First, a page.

I was quite unprepared for the shock of recognition when I met Gordon for the first time. Of course, I recognised him from the photo albums and videos I had been shown, but this recognition was at a much deeper level – I felt as though I had known him all my life. He was not only instantly loveable, he was immediately someone I felt I could understand, with whom I could share feelings and dreams.
I felt an overwhelming sense of responsibility for him; a drive to protect him and to nurture him. Friends have told me of “falling in love” with their babies when they are born – that instinct was as strong in me as it was in them, though this “baby” was a fully grown 10-year-old boy! I can only imagine how strange and terrifying it was to meet me for the first time, but he showed no sign of fear, he simply got out of his social worker’s car and walked up the path calling out, ‘Hi Mum!’ as he walked past me into the house.
When I showed Gordon the bedroom that was to be his, he cried out, ‘It’s just as if I was a real boy!’ The bedroom was not that special – it was only a small bedroom in a tiny semi-detached bungalow and furnished very simply. Delighted that I was that Gordon liked his new bedroom, I was sad that he felt himself not to be a “real boy”. What I knew already of the first 10 years of his life made me understand why he regarded himself as different.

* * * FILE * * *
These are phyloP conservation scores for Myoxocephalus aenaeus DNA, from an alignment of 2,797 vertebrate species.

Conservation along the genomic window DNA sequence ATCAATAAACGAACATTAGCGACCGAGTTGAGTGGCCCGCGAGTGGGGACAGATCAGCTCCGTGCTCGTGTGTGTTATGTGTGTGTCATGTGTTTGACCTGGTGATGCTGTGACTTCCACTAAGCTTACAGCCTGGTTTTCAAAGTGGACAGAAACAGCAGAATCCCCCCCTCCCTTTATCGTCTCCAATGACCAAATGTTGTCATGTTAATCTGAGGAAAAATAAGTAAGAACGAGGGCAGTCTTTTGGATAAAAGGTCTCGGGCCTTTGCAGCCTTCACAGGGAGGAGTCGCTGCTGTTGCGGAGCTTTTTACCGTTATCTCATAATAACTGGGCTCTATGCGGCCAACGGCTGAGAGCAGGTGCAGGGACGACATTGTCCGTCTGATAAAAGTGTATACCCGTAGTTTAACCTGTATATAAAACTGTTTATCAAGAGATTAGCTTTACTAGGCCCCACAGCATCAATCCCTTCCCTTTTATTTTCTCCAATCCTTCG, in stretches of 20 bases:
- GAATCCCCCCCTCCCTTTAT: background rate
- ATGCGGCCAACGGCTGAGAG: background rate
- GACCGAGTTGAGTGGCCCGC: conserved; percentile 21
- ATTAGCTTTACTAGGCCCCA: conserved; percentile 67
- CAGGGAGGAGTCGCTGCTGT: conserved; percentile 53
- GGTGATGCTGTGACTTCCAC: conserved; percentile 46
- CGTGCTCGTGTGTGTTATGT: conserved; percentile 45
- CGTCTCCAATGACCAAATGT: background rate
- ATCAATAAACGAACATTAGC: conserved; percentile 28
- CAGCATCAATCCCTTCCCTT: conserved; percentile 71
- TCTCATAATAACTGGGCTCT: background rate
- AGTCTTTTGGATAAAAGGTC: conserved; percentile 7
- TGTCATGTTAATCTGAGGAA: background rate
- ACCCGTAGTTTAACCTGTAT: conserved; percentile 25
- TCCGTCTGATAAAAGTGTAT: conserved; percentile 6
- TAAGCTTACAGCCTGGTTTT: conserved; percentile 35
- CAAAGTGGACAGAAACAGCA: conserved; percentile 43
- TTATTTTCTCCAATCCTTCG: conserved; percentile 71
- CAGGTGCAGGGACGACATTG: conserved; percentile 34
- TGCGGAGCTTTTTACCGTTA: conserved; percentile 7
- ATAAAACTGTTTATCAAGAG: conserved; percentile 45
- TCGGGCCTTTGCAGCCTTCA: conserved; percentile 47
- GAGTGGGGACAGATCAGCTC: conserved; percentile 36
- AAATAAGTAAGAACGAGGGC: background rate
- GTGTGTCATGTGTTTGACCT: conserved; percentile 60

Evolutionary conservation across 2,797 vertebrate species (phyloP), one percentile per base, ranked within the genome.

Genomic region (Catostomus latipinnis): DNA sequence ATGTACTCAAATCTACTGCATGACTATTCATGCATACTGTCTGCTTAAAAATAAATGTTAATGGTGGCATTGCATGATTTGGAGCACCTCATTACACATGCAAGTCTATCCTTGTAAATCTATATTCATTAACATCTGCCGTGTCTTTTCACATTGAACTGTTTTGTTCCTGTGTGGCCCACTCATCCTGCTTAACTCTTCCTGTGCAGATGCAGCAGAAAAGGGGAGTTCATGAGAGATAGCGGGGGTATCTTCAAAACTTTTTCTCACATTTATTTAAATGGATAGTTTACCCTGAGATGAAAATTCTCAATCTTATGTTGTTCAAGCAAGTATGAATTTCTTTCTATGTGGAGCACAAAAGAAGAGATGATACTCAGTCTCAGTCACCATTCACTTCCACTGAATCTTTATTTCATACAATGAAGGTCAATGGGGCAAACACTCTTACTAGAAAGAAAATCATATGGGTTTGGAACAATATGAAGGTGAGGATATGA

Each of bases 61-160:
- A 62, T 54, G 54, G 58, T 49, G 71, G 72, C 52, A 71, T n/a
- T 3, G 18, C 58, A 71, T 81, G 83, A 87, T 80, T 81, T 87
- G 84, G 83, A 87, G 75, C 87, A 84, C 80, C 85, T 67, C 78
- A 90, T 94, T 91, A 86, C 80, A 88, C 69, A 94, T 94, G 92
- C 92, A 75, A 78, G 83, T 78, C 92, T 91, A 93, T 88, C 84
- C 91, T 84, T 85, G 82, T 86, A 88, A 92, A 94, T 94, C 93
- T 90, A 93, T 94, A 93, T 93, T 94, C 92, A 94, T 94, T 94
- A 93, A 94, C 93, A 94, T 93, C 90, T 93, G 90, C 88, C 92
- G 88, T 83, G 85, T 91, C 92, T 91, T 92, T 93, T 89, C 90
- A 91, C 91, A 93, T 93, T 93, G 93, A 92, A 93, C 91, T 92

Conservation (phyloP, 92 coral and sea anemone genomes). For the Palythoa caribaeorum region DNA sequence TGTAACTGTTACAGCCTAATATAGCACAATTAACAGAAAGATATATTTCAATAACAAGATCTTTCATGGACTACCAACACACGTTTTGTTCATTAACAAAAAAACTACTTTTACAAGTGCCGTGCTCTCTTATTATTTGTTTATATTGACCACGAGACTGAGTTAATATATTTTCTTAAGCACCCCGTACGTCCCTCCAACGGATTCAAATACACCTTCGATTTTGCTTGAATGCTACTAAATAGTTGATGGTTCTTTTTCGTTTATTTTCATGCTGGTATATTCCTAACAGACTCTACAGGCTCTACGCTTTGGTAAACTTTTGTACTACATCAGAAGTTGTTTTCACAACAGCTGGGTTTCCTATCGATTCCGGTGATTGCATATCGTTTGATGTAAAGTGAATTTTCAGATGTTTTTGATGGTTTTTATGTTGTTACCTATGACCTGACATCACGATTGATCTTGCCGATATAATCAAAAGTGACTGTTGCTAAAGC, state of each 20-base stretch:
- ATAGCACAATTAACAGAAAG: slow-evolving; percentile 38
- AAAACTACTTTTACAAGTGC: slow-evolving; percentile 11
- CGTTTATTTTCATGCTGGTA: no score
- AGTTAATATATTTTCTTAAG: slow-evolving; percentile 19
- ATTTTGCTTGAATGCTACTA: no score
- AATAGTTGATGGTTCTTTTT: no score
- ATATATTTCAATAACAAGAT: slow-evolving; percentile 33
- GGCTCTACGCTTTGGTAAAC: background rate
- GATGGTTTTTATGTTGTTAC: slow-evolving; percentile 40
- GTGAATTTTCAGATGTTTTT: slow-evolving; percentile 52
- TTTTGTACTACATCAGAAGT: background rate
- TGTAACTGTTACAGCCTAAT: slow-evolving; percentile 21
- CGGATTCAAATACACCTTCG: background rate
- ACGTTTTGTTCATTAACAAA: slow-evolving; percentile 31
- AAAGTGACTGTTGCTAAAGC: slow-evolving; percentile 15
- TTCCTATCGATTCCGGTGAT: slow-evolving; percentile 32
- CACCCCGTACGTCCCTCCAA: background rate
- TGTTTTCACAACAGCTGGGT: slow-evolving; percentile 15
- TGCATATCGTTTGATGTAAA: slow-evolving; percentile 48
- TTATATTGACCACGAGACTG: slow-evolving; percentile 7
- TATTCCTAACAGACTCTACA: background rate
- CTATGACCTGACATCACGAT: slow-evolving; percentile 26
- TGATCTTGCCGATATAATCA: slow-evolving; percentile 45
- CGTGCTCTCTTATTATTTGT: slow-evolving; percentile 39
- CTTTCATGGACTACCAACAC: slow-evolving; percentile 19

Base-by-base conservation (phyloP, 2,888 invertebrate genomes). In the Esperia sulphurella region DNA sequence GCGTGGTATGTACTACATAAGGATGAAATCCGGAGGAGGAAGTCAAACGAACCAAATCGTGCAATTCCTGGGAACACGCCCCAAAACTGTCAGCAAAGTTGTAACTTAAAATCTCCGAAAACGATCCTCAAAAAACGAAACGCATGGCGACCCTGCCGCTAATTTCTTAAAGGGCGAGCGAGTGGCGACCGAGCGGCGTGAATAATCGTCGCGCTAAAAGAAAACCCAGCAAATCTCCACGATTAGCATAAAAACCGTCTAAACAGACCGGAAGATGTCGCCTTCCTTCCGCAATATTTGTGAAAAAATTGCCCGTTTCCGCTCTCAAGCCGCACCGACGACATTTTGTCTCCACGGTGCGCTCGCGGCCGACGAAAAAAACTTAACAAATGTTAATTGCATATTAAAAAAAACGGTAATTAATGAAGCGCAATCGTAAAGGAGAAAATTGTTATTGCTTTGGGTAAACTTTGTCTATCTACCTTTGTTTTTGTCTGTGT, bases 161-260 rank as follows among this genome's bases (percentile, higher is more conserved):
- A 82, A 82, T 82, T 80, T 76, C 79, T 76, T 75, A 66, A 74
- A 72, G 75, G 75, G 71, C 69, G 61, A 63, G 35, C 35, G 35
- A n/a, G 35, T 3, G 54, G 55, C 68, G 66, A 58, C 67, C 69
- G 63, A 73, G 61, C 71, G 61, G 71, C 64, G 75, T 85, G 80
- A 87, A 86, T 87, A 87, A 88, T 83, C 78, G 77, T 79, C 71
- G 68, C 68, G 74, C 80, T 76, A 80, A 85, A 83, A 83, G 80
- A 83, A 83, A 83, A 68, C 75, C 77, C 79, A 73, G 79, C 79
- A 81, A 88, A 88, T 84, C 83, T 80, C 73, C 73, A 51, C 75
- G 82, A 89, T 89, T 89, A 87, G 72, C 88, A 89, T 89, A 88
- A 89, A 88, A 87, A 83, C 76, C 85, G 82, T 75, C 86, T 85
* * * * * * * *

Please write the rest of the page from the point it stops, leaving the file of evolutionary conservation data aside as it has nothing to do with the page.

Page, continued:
He had suffered years of abuse and neglect in his family home, had been bullied in a children’s home and locked up in a psychiatric hospital. Yet he had also experienced love within his birth family and had strong feelings for family members he had lost through death and separation. And there were staff within the care setting who had become important to him. It was a complex story, a twisted knot of incidents, experiences and people. From this snarled mess, Gordon was struggling to build some sense of who he was and where he belonged. I think it was when I heard his heartfelt cry about being a “real boy” that I decided that one of my top priorities would be to let him have as normal a life as possible
You can read more about Jeannie and Gordon’s life together as an adoptive family in their book As if I was a Real Boy.